Experience has shown that beginning physiology students are more engaged when acquiring and viewing signals from their own (or a lab partner’s) bodies in real time, particularly signals that are noninvasive to capture and easy to acquire. Watching a waveform trace across the screen and respond immediately to physical input is a sure-fire way to spark wonder and curiosity in a student. The following is a list (in no particular order) of the most common signals gathered in a beginning lab environment using the Biopac Student Lab System.
EMG is probably the top signal as far as simplicity, as the EMG signal can be consciously and directly controlled by the student, whether it be by simply making a fist to contract the forearm muscle or squeezing a hand dynamometer to measure grip strength. In addition to a raw EMG signal, a second channel showing integrated EMG can be simultaneously displayed. (Biopac Student Lab Lesson 1 and Lesson 2.)
EEG is another easy-to-acquire signal. Although not consciously controllable as EMG, the student can observe differences in the four simple periodic rhythms present in brain activity (alpha = 8-13 Hz, beta = 13-30 Hz, delta = 1-5 Hz, and theta = 4-8 Hz) while engaged in activities such as opening/closing eyes, solving simple mental math problems, or hyperventilating. (Biopac Student Lab Lesson 3 and Lesson 4.)
The ECG represents electrical events of the cardiac cycle whereas Ventricular Systole and Ventricular Diastole represent mechanical events (contraction and relaxation of cardiac muscle, passive opening and closing of intracardiac valves, etc.). Because the ECG reflects electrical activity, it is a useful “picture” of heart activity and presents several interesting components under various conditions, such as while sitting, standing, lying down, and after deep breathing or exercise. Various lead configurations highlight observable differences in the QRS complex which become apparent in analysis. (Biopac Student Lab Lessons 5, 6, and 7.)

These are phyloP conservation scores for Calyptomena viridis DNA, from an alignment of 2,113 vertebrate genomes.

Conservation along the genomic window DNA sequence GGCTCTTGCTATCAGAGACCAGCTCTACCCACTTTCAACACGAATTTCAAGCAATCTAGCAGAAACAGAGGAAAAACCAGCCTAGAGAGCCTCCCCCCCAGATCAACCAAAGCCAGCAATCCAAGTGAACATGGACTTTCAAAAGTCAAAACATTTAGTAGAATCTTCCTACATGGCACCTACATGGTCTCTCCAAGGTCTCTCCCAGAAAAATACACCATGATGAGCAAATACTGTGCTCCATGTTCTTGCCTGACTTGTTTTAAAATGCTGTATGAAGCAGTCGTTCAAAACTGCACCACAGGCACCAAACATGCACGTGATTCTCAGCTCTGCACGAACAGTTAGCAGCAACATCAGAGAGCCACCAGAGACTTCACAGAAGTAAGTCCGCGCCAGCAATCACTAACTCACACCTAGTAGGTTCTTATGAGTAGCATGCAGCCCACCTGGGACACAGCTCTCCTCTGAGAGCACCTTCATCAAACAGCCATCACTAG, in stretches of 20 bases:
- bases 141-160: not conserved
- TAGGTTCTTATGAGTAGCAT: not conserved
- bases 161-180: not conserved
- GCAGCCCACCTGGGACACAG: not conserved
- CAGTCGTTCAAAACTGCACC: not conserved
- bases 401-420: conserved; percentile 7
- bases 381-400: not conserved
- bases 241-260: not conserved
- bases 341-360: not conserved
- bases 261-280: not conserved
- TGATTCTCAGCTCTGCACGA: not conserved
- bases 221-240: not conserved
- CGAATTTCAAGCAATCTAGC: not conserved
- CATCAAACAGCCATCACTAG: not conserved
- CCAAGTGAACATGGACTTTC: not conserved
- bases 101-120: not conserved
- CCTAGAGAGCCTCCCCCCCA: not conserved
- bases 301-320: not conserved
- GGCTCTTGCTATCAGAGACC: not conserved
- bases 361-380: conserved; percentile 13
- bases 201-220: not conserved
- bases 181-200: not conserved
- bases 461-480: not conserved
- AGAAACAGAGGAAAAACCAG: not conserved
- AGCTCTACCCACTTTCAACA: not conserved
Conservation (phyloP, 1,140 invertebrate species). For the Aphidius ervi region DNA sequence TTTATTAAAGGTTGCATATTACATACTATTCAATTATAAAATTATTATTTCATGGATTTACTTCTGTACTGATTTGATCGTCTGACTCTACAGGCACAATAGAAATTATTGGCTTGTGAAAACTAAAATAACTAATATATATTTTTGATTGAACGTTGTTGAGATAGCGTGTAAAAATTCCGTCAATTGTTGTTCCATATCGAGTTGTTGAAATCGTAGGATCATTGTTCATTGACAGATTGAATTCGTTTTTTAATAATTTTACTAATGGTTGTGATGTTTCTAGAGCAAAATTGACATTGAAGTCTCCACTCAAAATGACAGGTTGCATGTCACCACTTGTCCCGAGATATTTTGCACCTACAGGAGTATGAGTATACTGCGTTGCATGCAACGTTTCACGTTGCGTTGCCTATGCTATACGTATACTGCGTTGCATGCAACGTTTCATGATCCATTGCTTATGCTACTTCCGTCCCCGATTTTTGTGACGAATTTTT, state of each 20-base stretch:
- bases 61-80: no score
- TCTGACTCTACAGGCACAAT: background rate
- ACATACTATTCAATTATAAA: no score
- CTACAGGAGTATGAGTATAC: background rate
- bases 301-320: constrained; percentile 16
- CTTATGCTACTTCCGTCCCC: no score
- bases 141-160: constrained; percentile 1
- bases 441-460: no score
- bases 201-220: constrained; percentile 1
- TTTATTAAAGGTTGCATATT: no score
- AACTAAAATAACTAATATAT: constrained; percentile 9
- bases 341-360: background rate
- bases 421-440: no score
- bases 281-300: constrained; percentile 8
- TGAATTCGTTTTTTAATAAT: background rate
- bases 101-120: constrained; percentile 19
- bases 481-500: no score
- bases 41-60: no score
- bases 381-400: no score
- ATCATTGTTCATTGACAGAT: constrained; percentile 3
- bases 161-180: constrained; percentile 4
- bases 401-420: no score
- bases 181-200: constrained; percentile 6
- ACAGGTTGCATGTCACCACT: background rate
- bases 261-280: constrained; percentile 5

Respiration (RSP) cycle and pulmonary function
As easy as breathing, measuring RSP signals under a variety of circumstances is another common study. Using a respiratory transducer (SS5LB) and an airflow transducer (SS11LB), we can record and analyze chest expansion and contraction during the breathing cycle, as well as pulmonary volumes/capacities and the effects of aerobic exercise. (Biopac Student Lab Lessons 8, 12, 13, and 15.)
Large and small movements of the eye can be tracked and studied under various conditions by attaching simple adhesive electrodes to the forehead and temples in conjunction with the same SS2L electrode lead set used for recording EMG and ECG signals. (Biopac Student Lab Lesson 10.)
Possibly the most fun signal to record. The participant holds a hand switch (SS10L) and pushes the button when an aural (click sound) or visual (light flash) stimulus is presented. The reaction time interval between the presentation of the stimulus and the participant’s voluntary reaction (button push) are recorded and analyzed. A variety of stimuli are presented, such as reaction to a fixed stimulus (e.g., every four seconds) opposed to a random stimulus (one to 10 seconds). Reactions are recorded holding the hand switch alternately in both the right and the left hand. It’s interesting to compare the difference in reaction time elicited from the dominant vs. non-dominant hand in response to the aural or visual stimulus. (BSL Lessons 11 and 11A.)
Other signals and studies commonly acquired in Biopac Student Lab are:
- EDA and Polygraph (Lesson 9)
- Biofeedback (Lesson 14)
- Blood Pressure (Lesson 16)
- Heart Sounds (Lesson 17)
- Spinal Cord Reflexes (Lesson 20)
We also invite you to watch a free on-demand webinar detailing Biopac Student Lab Lessons.
BIOPAC offers a wide array of wired and wireless equipment that can be used in your research. To find more information on solutions for recording and analyzing signals such as ECG, heart rate, respiration and more using any platforms mentioned in this blog post, you can visit the individual application pages on the BIOPAC website.